The Motion of Love

Experimental Film Installation at Phi Centre Explores the Transitional Phases of Romantic Relationships

  • courtesy of Phi Centre

  • courtesy of Phi Centre

  • courtesy of Phi Centre

The bodies of a man and a woman move seamlessly in levitation. Their bodies dance softly, caress and twist and eventually move in shocking ways until they jerk, shove and yank at each other’s hair.

These poetic scenes of love through movement appear in Dominique T. Skoltz’s latest work, y2o. The short experimental film is the latest installation at Montreal’s Phi Centre, running from Feb. 6 to Mar. 7.

y2o seeks to expose a love on the verge of drifting and represents multiple stages that two people go through in a relationship. “It keeps going until they come face to face, where [it’s impossible] to not be together,” Skoltz said.

The film depicts a man and woman, scarcely dressed, who float in constant slow movement underwater in different locations. Time is made elastic through the use of slow motion and a unique music track plays with stimulating sounds.

“We see a transposition of the inner state of each character,” said Skoltz. “When the two people fall in love with each other in the beginning, they’re mostly in a state of hesitation and later on there is a scene where they tear each other apart and both pull the hair from each others’ heads.”
She said the story of the film is more of a metaphor for how people feel in different moments in their relationship and how they can tear each other apart.

Skoltz is not fond of her work being tagged as experimental. “Yes, it can be classified as an experimental film because it’s not a fiction film, but [it] might just be a new way of telling a story,” she said.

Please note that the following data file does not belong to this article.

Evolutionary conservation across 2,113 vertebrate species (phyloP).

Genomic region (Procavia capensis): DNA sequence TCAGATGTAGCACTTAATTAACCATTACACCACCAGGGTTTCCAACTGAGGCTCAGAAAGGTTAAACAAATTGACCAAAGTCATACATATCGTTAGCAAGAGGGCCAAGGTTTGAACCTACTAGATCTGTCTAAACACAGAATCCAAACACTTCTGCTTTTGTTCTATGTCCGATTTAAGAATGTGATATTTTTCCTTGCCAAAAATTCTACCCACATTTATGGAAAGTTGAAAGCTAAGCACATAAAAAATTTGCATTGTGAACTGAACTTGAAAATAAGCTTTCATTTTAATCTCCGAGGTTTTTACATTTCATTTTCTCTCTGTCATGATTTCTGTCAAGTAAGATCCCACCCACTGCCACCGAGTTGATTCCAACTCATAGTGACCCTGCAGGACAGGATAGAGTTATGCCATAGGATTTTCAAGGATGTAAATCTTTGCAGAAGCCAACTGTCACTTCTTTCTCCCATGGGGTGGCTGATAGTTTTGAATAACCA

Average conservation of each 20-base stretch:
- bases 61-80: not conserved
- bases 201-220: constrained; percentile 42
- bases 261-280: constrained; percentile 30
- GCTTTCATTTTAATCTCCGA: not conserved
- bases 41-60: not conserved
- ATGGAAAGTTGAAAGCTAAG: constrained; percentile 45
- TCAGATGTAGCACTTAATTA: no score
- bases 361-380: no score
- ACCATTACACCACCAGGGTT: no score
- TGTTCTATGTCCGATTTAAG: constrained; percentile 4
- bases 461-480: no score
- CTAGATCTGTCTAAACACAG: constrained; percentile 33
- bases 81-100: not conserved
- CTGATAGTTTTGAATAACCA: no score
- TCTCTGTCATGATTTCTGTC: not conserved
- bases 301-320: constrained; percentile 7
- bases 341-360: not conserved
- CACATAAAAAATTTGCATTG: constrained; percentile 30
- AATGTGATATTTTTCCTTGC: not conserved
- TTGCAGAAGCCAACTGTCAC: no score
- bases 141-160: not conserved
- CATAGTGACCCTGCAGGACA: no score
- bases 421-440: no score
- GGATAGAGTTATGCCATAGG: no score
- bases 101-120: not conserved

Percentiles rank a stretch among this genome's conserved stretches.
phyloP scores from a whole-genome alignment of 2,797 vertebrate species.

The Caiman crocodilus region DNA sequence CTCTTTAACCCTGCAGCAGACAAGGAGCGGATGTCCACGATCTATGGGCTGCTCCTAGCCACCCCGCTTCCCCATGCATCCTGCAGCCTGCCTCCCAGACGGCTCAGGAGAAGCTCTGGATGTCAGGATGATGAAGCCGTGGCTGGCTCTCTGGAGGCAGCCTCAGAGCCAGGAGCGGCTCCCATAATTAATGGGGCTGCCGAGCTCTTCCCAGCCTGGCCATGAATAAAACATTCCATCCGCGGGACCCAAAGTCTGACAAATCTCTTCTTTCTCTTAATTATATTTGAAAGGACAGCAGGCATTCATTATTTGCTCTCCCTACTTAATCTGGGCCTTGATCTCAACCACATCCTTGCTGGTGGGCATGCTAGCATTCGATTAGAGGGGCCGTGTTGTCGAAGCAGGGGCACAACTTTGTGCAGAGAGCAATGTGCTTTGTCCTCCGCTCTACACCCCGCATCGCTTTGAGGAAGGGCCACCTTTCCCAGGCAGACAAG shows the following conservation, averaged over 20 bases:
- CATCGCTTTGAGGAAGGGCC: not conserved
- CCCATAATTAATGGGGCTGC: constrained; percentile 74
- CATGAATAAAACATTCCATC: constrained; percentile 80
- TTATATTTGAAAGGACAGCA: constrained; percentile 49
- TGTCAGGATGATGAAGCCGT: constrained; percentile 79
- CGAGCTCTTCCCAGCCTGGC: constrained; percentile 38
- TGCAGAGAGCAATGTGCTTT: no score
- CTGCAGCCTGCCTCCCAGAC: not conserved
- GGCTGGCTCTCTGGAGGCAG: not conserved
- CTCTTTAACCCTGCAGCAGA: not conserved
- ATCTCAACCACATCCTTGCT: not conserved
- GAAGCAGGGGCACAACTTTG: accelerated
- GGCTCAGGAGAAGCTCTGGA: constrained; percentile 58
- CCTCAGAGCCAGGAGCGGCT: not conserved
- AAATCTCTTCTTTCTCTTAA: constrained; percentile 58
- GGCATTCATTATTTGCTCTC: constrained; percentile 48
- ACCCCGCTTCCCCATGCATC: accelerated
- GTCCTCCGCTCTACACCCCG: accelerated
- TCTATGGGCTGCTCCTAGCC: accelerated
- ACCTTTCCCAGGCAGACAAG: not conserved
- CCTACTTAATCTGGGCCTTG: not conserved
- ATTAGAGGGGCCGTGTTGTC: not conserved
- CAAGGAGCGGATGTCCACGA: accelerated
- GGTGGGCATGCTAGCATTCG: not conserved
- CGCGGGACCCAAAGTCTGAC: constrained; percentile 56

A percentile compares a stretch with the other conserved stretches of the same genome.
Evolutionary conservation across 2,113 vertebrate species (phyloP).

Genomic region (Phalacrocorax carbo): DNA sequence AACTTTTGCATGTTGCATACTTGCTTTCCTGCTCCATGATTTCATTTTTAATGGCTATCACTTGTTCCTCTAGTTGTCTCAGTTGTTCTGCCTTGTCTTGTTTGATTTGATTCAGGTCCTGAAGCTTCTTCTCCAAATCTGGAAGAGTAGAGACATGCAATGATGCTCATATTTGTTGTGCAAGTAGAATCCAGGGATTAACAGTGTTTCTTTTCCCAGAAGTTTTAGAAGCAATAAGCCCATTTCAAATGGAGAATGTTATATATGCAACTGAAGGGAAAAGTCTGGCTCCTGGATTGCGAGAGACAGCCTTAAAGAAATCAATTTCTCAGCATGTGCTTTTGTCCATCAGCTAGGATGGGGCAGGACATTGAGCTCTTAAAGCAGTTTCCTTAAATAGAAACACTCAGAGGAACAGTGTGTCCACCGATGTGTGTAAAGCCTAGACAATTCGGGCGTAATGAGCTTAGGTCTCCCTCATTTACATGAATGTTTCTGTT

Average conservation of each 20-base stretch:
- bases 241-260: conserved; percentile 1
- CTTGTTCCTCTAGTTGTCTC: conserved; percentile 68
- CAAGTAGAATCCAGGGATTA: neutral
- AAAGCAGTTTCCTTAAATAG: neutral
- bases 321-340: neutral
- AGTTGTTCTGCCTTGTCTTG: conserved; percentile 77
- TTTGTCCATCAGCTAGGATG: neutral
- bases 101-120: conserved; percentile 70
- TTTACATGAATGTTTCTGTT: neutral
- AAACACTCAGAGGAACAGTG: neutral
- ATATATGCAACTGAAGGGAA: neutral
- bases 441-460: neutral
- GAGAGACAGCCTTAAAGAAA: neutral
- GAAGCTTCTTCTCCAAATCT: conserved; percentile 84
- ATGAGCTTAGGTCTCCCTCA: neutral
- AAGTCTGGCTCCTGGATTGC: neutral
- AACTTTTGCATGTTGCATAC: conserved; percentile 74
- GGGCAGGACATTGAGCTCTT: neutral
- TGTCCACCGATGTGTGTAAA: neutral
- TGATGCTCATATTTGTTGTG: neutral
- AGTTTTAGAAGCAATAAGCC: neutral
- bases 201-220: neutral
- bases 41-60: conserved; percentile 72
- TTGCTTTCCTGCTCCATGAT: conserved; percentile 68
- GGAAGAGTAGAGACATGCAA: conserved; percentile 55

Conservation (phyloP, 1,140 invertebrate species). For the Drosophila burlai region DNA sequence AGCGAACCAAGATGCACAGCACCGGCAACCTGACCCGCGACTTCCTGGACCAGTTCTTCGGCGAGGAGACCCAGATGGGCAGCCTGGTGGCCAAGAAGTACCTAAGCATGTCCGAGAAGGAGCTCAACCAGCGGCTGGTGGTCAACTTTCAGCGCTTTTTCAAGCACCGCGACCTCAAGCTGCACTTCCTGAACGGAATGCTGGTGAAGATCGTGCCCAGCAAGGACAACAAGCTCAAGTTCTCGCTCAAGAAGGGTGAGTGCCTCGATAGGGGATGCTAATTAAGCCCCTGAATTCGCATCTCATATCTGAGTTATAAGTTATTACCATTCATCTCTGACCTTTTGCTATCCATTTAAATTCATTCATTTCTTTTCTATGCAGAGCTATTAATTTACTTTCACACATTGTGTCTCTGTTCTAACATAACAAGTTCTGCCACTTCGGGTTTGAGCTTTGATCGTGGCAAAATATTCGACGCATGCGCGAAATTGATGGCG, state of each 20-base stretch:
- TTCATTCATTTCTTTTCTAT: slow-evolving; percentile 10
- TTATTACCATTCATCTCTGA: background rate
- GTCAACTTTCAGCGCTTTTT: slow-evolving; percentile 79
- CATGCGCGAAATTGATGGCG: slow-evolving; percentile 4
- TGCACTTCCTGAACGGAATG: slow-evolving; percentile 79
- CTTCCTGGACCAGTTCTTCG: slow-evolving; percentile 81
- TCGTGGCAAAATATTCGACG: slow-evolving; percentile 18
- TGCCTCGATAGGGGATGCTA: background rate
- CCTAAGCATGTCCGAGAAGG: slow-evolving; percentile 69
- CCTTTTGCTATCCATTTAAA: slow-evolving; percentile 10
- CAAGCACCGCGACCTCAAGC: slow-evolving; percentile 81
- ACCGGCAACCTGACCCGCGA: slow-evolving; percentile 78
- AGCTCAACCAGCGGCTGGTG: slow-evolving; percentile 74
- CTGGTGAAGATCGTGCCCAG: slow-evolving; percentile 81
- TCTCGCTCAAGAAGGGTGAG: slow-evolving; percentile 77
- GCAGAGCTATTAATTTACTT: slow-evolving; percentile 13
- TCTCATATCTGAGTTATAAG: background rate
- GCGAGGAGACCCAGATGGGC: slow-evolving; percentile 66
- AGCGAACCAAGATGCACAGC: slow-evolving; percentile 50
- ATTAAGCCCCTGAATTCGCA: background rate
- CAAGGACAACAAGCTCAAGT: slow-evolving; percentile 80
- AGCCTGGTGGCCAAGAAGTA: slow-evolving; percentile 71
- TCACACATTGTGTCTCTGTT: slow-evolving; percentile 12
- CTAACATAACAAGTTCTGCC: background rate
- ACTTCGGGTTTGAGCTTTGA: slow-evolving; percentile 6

“It’s a cross between a film and an arts film,” she said. Although it doesn’t follow the traditional narrative arc, Skoltz says it has a story nonetheless, whether you interpret it in one way or another.

The film is cut into two different versions: the short 11-minute version is for film festivals and theatres and the 30-minute one is for gallery installations. The longer version is displayed through different projectors on boards, which screen each scene separately.
“There are nine boards where you see the characters evolving. […] That in itself is very different than being told a story from point A to Z,” she said. “It’s a transposition of [an] idea through images.

“All of the filming was done underwater and in front of a green screen because I wanted to detach my characters and bring them into other universes,” Skoltz said. “It was filmed in an aquarium, like the giant glass cube you can see in the film, which permitted the characters to look like they’re levitating and defying gravity.”
A Montreal-based special effects company made the giant aquarium and the whole film was shot in their studio.

“We had to do tests with the actors ahead of time in a pool and we taught them how to breathe underwater with an oxygen tank with the supervision of a diver and a stuntman because it could have been super dangerous,” Skoltz said.

The film was shot in two days in the winter of 2013, but the post-production process took a lot of time. “I spent months working on the hair because it was really complex for it to look nice and be credible,” she said.

The project came alive through sketches and ideas that she was accumulating for a long time. “It started from a personal place and I would go and sketch what I was feeling,” Skoltz said.

The Montreal-based artist feels she is evolving through her work and ideas. “Right now I’m kind of undergoing a transformation,” she said. “I worked with mostly sound and image for about ten years, and now I’m working more with problems of communication and emotional facets.”
Skoltz is taking a step back from the technical side of things and says that the emotional domain is completely different.

Skoltz’s work has been presented at more than 50 festivals, events and museums around the world. Since 2013 y2o has won multiple prizes such as Best Experimental Film at the Yorkton Film Festival and the PRIM prize at the 2014 Rendez-vous du cinéma québécois’s “Prends ça court!” event.

The film’s next rounds include the British Film Institute in London, the International Kurzfilmwoche Regensburg in Germany and the Tempere Film Festival in Finland.

y2o // Feb. 6 to Mar. 7 // Phi Centre (407 St. Pierre St.) // Monday to Friday 10 a.m. to 5 p.m., Saturday 12 p.m. to 5 p.m. // Free admission

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